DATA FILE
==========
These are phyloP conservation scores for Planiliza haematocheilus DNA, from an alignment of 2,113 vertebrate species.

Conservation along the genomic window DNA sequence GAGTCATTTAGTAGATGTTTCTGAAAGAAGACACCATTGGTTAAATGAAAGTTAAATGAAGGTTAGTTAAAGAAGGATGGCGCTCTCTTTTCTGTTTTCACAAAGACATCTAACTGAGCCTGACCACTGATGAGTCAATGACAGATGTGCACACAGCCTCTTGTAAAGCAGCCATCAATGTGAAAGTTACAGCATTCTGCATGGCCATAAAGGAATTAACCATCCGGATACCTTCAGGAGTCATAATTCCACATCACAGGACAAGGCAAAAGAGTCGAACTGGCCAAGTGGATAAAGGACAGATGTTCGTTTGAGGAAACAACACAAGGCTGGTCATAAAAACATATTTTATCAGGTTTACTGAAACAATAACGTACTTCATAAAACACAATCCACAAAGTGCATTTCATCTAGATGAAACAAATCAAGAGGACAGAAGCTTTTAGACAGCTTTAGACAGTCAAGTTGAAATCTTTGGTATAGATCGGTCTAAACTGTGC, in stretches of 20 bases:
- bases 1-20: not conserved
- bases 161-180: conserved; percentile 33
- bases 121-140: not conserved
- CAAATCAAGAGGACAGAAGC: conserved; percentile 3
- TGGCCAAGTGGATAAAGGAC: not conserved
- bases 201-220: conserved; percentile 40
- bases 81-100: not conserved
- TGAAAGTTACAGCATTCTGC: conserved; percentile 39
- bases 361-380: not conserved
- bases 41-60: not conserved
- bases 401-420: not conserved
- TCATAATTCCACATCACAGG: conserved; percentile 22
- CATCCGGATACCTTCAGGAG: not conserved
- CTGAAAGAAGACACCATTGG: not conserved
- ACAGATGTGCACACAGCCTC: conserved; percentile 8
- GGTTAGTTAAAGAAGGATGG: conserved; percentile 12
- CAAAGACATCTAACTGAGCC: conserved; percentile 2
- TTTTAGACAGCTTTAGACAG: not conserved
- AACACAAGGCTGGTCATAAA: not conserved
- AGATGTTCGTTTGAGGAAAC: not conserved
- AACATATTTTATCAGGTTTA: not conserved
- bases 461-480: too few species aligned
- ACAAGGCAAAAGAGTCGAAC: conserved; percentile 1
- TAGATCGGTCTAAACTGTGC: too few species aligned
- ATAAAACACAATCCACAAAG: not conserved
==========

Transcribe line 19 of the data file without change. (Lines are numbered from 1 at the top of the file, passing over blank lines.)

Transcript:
- CAAAGACATCTAACTGAGCC: conserved; percentile 2